Part 2: How the Wounding Happens
We come into this life totally dependent, with (I and others believe) an organismic trust that we will be welcomed and loved (with what these days is called healthy attachment). When we are met with less than that, our infant selves begin adapting to preserve what little might be available. (An example from my own life: my body remembers staying quiet, lying miserably cold and wet in my crib because the one who came when I cried would jerk me about roughly with sharp poking fingernails. When I waited quietly for her to come when she felt like it, I would not be treated as roughly.)
We begin, even before we have words or concepts for it, to believe that it is our failure, our lack that is the cause of our deprivation or mistreatment. We start on the road to trying to be better/gooder girls/more of whatever we think might unlock the loving we are not getting from our mothers.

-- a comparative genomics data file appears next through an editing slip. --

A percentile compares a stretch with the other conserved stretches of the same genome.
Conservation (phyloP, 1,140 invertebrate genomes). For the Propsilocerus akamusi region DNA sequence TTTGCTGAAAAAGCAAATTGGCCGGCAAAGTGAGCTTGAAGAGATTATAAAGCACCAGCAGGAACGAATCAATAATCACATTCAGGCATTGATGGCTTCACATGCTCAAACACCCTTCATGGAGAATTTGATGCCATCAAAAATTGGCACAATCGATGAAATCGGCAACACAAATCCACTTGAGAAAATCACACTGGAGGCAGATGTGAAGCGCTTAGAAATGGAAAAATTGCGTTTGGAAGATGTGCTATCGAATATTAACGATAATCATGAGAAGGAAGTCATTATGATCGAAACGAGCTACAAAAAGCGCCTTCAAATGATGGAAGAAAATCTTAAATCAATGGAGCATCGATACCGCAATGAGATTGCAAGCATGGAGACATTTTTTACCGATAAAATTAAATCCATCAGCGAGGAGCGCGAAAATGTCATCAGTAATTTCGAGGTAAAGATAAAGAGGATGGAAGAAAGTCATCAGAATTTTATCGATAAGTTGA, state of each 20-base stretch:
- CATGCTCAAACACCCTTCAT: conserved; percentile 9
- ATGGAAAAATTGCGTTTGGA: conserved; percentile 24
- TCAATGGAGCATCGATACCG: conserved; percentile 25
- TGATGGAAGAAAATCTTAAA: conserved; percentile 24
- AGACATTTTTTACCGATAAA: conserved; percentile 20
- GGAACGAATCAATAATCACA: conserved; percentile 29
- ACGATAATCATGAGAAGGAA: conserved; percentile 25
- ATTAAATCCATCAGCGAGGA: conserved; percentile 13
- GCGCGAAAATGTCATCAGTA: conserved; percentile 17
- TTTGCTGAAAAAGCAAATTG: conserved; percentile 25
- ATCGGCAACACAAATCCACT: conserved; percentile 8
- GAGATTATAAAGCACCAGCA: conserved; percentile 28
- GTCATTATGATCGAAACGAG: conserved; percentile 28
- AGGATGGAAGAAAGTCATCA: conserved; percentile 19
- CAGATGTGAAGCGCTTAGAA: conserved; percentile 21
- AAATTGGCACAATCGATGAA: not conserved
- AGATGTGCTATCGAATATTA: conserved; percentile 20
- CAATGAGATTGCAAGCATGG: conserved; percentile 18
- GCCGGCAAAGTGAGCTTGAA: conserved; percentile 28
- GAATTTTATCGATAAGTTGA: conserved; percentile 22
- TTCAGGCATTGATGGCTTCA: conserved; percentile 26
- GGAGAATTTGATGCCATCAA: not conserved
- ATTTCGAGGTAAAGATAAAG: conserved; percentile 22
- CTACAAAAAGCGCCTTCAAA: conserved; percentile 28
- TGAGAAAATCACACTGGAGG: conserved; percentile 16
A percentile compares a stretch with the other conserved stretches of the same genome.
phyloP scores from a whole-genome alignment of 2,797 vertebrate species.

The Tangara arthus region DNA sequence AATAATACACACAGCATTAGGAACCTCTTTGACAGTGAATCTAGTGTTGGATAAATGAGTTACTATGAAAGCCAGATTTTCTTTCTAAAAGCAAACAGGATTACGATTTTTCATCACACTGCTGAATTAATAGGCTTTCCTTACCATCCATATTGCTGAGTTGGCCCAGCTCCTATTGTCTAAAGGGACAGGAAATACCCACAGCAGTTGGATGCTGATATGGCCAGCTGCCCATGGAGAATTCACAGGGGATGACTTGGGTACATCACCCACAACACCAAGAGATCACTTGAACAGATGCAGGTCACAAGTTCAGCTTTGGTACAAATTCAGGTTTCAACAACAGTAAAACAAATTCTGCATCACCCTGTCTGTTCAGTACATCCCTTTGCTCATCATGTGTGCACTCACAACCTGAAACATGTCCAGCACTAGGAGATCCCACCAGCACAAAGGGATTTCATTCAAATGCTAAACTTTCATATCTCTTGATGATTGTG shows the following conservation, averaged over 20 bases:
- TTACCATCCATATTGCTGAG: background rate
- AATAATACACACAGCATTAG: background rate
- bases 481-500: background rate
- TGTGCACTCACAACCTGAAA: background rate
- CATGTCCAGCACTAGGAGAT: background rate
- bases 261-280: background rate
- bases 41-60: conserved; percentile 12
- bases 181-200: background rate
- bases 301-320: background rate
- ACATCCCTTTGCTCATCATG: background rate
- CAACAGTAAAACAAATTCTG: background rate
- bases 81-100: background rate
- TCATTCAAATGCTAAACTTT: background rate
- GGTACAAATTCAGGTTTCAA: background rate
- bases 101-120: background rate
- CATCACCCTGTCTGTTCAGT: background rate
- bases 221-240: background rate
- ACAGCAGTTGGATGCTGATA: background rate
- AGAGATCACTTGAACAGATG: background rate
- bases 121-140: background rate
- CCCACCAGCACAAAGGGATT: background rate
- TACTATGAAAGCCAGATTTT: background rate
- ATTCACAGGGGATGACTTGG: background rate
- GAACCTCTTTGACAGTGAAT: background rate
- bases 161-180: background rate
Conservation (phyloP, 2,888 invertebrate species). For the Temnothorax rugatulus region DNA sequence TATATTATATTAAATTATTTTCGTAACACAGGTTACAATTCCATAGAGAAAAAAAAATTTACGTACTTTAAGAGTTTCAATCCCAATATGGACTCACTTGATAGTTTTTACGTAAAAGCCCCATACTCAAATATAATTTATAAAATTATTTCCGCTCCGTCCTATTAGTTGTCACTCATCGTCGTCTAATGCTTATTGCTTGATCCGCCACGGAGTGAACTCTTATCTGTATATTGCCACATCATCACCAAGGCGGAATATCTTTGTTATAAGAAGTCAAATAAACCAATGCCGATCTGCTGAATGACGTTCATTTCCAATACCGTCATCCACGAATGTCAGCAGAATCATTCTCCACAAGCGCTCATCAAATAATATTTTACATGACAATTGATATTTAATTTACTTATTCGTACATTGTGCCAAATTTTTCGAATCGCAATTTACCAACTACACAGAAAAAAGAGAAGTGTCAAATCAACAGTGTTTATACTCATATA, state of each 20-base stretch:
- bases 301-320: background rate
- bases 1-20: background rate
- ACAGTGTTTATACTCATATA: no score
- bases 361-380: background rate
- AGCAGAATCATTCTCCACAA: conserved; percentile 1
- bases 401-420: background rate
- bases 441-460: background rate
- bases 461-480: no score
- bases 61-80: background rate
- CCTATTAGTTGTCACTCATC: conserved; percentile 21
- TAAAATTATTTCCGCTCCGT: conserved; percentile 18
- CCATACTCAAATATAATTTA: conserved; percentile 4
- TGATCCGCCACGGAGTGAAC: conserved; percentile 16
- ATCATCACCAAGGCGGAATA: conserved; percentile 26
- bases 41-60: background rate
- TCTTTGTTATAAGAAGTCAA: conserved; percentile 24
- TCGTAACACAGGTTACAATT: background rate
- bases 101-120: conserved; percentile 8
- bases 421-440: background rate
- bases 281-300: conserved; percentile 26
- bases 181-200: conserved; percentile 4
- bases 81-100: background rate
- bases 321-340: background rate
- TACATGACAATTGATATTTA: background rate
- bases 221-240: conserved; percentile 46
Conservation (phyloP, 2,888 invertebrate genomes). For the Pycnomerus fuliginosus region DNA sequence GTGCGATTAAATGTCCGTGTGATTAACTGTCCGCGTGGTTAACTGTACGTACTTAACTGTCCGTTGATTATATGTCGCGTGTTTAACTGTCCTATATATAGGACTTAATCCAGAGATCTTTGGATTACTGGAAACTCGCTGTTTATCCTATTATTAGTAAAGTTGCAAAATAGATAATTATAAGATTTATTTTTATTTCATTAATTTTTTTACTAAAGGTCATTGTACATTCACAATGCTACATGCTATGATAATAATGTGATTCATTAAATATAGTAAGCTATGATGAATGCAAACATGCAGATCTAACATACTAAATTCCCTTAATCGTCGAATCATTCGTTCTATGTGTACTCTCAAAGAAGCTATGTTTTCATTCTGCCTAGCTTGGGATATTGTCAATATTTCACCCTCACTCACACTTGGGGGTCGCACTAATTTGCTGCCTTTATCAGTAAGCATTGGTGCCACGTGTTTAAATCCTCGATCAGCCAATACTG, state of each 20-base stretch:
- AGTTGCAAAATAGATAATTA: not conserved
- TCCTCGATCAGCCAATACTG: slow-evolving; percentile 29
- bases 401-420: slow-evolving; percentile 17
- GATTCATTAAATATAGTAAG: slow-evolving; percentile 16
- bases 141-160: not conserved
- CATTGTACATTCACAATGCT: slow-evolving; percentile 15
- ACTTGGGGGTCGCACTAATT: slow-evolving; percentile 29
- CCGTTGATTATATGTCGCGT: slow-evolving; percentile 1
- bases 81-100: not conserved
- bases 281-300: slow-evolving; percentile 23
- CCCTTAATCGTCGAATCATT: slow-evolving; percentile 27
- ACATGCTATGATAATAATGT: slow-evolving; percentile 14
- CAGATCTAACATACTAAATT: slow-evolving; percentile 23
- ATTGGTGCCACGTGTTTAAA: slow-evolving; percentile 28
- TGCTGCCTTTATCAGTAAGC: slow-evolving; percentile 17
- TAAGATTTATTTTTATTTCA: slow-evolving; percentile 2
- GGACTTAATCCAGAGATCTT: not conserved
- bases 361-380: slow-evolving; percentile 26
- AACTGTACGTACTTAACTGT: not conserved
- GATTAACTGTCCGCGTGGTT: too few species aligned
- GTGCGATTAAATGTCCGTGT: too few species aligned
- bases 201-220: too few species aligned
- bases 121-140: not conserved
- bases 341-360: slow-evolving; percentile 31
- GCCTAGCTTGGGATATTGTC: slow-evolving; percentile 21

By believing it is we who are lacking, we can keep holding onto the hope that, should we only find the key, the right way to be, our mothers will finally love us as we yearn to be loved. Were we to understand that the absence of that love has to do rather with the damage in our mothers that leaves them unable to love us, we would lose all hope. To feel our helplessness, the futility of our desperate attempts to be lovable in the face of their lack of the capacity to love is too devastating to tolerate. With a convoluted kind of loyalty, we as children, and later as adults, “take the rap,” finding presumed inadequacies in our selves to account for the unloving behavior from these damaged mothers: e.g., we are too needy, too ugly, too clumsy, too fat, too stupid. Our vicious inner critics keep the myth alive and keep us ever striving and always failing to feel worthy just as we are.
Often we go on to choose partners who treat us as our mothers treated us. This affirms the myth of our unworthiness, keeping us loyal to our mother’s image: “see, no one can love me any better than she did, it must be me that’s the problem.”
on Facebook at Compassionate In